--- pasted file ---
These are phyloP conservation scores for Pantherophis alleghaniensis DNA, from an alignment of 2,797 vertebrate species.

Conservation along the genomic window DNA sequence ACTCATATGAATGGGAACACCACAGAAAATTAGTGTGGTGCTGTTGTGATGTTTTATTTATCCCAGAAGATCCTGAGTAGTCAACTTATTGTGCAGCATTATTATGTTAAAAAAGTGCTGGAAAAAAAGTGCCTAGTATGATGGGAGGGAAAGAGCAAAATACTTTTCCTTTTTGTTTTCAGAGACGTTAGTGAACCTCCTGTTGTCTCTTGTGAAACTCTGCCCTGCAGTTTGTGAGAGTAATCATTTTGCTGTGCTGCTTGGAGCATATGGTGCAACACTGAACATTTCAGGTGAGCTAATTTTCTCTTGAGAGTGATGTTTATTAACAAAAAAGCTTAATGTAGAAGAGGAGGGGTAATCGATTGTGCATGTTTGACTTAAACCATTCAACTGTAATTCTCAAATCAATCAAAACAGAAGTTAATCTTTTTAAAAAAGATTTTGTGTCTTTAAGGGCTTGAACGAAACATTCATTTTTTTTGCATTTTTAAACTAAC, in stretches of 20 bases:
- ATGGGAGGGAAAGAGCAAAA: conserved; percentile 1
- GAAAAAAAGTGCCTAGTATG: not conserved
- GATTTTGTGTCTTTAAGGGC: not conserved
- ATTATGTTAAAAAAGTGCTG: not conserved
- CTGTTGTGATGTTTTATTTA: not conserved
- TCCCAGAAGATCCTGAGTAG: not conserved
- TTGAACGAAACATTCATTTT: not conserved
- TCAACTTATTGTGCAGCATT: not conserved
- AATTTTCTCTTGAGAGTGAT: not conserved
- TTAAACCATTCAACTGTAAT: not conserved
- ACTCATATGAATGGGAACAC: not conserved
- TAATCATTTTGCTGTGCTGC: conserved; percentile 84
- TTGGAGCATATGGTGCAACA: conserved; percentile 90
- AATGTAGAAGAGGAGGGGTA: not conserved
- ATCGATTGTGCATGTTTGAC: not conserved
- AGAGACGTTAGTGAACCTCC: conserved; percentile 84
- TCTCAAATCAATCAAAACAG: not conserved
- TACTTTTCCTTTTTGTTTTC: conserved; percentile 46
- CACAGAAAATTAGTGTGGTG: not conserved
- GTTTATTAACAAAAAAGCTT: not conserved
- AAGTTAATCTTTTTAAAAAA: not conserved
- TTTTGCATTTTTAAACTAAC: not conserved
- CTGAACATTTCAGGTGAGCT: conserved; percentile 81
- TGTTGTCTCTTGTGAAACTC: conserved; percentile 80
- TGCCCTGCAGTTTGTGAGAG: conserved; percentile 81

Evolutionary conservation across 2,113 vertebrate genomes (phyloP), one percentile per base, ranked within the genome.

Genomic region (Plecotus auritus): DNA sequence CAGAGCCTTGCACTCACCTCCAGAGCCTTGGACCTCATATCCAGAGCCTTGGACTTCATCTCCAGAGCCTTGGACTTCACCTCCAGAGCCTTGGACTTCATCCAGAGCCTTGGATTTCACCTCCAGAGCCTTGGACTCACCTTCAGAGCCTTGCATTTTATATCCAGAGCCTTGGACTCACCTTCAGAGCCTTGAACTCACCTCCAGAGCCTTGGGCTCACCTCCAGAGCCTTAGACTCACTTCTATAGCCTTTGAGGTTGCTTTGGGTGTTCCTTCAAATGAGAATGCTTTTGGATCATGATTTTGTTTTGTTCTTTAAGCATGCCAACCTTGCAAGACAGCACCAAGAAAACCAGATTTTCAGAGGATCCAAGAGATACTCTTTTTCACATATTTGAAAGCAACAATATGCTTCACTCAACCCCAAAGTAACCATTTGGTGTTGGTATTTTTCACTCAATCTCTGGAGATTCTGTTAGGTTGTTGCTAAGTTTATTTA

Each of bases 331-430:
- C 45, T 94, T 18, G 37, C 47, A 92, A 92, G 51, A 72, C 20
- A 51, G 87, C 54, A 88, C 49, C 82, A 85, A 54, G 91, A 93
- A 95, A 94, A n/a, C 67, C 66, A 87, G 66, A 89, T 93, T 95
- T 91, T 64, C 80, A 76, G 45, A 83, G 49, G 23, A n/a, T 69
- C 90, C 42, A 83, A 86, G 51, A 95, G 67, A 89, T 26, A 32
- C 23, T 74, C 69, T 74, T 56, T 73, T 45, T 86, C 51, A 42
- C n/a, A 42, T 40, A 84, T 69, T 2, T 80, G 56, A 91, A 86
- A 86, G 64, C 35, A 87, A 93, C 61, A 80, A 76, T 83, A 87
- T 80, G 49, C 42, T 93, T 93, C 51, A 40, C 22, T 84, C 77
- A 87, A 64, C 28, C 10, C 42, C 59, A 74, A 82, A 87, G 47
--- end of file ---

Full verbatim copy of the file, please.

These are phyloP conservation scores for Pantherophis alleghaniensis DNA, from an alignment of 2,797 vertebrate species.

Conservation along the genomic window DNA sequence ACTCATATGAATGGGAACACCACAGAAAATTAGTGTGGTGCTGTTGTGATGTTTTATTTATCCCAGAAGATCCTGAGTAGTCAACTTATTGTGCAGCATTATTATGTTAAAAAAGTGCTGGAAAAAAAGTGCCTAGTATGATGGGAGGGAAAGAGCAAAATACTTTTCCTTTTTGTTTTCAGAGACGTTAGTGAACCTCCTGTTGTCTCTTGTGAAACTCTGCCCTGCAGTTTGTGAGAGTAATCATTTTGCTGTGCTGCTTGGAGCATATGGTGCAACACTGAACATTTCAGGTGAGCTAATTTTCTCTTGAGAGTGATGTTTATTAACAAAAAAGCTTAATGTAGAAGAGGAGGGGTAATCGATTGTGCATGTTTGACTTAAACCATTCAACTGTAATTCTCAAATCAATCAAAACAGAAGTTAATCTTTTTAAAAAAGATTTTGTGTCTTTAAGGGCTTGAACGAAACATTCATTTTTTTTGCATTTTTAAACTAAC, in stretches of 20 bases:
- ATGGGAGGGAAAGAGCAAAA: conserved; percentile 1
- GAAAAAAAGTGCCTAGTATG: not conserved
- GATTTTGTGTCTTTAAGGGC: not conserved
- ATTATGTTAAAAAAGTGCTG: not conserved
- CTGTTGTGATGTTTTATTTA: not conserved
- TCCCAGAAGATCCTGAGTAG: not conserved
- TTGAACGAAACATTCATTTT: not conserved
- TCAACTTATTGTGCAGCATT: not conserved
- AATTTTCTCTTGAGAGTGAT: not conserved
- TTAAACCATTCAACTGTAAT: not conserved
- ACTCATATGAATGGGAACAC: not conserved
- TAATCATTTTGCTGTGCTGC: conserved; percentile 84
- TTGGAGCATATGGTGCAACA: conserved; percentile 90
- AATGTAGAAGAGGAGGGGTA: not conserved
- ATCGATTGTGCATGTTTGAC: not conserved
- AGAGACGTTAGTGAACCTCC: conserved; percentile 84
- TCTCAAATCAATCAAAACAG: not conserved
- TACTTTTCCTTTTTGTTTTC: conserved; percentile 46
- CACAGAAAATTAGTGTGGTG: not conserved
- GTTTATTAACAAAAAAGCTT: not conserved
- AAGTTAATCTTTTTAAAAAA: not conserved
- TTTTGCATTTTTAAACTAAC: not conserved
- CTGAACATTTCAGGTGAGCT: conserved; percentile 81
- TGTTGTCTCTTGTGAAACTC: conserved; percentile 80
- TGCCCTGCAGTTTGTGAGAG: conserved; percentile 81

Evolutionary conservation across 2,113 vertebrate genomes (phyloP), one percentile per base, ranked within the genome.

Genomic region (Plecotus auritus): DNA sequence CAGAGCCTTGCACTCACCTCCAGAGCCTTGGACCTCATATCCAGAGCCTTGGACTTCATCTCCAGAGCCTTGGACTTCACCTCCAGAGCCTTGGACTTCATCCAGAGCCTTGGATTTCACCTCCAGAGCCTTGGACTCACCTTCAGAGCCTTGCATTTTATATCCAGAGCCTTGGACTCACCTTCAGAGCCTTGAACTCACCTCCAGAGCCTTGGGCTCACCTCCAGAGCCTTAGACTCACTTCTATAGCCTTTGAGGTTGCTTTGGGTGTTCCTTCAAATGAGAATGCTTTTGGATCATGATTTTGTTTTGTTCTTTAAGCATGCCAACCTTGCAAGACAGCACCAAGAAAACCAGATTTTCAGAGGATCCAAGAGATACTCTTTTTCACATATTTGAAAGCAACAATATGCTTCACTCAACCCCAAAGTAACCATTTGGTGTTGGTATTTTTCACTCAATCTCTGGAGATTCTGTTAGGTTGTTGCTAAGTTTATTTA

Each of bases 331-430:
- C 45, T 94, T 18, G 37, C 47, A 92, A 92, G 51, A 72, C 20
- A 51, G 87, C 54, A 88, C 49, C 82, A 85, A 54, G 91, A 93
- A 95, A 94, A n/a, C 67, C 66, A 87, G 66, A 89, T 93, T 95
- T 91, T 64, C 80, A 76, G 45, A 83, G 49, G 23, A n/a, T 69
- C 90, C 42, A 83, A 86, G 51, A 95, G 67, A 89, T 26, A 32
- C 23, T 74, C 69, T 74, T 56, T 73, T 45, T 86, C 51, A 42
- C n/a, A 42, T 40, A 84, T 69, T 2, T 80, G 56, A 91, A 86
- A 86, G 64, C 35, A 87, A 93, C 61, A 80, A 76, T 83, A 87
- T 80, G 49, C 42, T 93, T 93, C 51, A 40, C 22, T 84, C 77
- A 87, A 64, C 28, C 10, C 42, C 59, A 74, A 82, A 87, G 47